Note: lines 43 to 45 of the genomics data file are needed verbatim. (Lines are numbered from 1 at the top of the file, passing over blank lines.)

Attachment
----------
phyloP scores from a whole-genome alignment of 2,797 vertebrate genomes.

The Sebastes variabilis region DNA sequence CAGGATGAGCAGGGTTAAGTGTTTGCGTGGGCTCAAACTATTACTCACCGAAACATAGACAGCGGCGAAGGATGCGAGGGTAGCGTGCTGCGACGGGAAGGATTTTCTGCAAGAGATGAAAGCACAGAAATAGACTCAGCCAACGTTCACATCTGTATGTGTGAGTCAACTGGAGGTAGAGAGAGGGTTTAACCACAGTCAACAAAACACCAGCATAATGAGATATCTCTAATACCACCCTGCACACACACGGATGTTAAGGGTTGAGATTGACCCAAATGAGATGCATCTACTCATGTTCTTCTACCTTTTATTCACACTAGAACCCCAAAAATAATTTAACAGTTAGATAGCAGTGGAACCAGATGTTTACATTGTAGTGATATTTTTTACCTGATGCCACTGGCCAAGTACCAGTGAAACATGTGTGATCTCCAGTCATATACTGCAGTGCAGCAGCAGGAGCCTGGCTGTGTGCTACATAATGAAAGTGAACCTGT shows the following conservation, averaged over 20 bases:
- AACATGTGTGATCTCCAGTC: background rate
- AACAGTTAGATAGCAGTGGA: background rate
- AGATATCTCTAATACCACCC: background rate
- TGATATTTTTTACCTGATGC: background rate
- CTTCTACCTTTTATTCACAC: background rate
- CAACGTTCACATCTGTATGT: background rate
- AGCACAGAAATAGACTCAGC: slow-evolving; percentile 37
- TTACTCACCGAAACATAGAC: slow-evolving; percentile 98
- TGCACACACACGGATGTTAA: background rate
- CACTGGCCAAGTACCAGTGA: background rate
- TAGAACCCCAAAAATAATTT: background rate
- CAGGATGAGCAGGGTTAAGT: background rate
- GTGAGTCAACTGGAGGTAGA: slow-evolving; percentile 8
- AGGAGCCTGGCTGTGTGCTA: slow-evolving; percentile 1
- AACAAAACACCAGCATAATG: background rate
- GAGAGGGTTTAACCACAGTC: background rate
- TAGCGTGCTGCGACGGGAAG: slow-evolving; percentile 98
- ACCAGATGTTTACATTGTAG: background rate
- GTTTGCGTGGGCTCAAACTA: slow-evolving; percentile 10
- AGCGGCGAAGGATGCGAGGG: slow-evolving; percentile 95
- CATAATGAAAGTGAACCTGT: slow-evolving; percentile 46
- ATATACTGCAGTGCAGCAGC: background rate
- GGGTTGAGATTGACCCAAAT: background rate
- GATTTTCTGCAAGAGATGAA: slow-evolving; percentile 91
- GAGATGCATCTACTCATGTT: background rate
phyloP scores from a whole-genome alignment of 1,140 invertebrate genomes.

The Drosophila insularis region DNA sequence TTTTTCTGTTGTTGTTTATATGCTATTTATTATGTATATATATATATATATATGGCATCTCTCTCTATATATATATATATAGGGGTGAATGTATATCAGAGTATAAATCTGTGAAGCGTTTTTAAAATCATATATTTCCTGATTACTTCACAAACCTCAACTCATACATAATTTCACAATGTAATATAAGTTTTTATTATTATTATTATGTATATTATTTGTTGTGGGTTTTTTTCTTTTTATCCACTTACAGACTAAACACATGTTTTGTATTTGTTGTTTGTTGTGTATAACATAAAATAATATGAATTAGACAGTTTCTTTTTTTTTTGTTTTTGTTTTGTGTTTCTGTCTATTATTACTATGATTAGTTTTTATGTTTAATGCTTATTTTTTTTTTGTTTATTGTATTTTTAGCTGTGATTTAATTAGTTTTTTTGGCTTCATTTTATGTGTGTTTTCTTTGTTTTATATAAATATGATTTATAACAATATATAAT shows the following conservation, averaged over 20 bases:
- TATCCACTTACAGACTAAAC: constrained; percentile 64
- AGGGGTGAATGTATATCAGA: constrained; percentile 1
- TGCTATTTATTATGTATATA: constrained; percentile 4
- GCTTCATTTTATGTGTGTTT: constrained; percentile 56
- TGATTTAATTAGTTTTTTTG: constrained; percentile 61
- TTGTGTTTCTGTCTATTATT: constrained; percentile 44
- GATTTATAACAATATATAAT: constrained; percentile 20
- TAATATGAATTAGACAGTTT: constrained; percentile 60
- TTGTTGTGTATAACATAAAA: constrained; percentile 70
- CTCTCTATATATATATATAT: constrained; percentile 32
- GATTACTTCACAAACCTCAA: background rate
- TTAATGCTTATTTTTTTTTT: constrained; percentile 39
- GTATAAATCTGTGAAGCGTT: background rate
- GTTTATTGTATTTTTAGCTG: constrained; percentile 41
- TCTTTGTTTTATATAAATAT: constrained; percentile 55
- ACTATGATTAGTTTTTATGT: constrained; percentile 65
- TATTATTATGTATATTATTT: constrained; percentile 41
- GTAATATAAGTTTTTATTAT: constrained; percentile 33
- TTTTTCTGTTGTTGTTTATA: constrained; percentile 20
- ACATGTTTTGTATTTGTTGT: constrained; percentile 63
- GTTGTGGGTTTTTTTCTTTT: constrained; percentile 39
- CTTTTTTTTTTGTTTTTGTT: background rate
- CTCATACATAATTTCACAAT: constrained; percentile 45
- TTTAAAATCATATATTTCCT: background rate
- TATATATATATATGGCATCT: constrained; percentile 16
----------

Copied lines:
- GTTTATTGTATTTTTAGCTG: constrained; percentile 41
- TCTTTGTTTTATATAAATAT: constrained; percentile 55
- ACTATGATTAGTTTTTATGT: constrained; percentile 65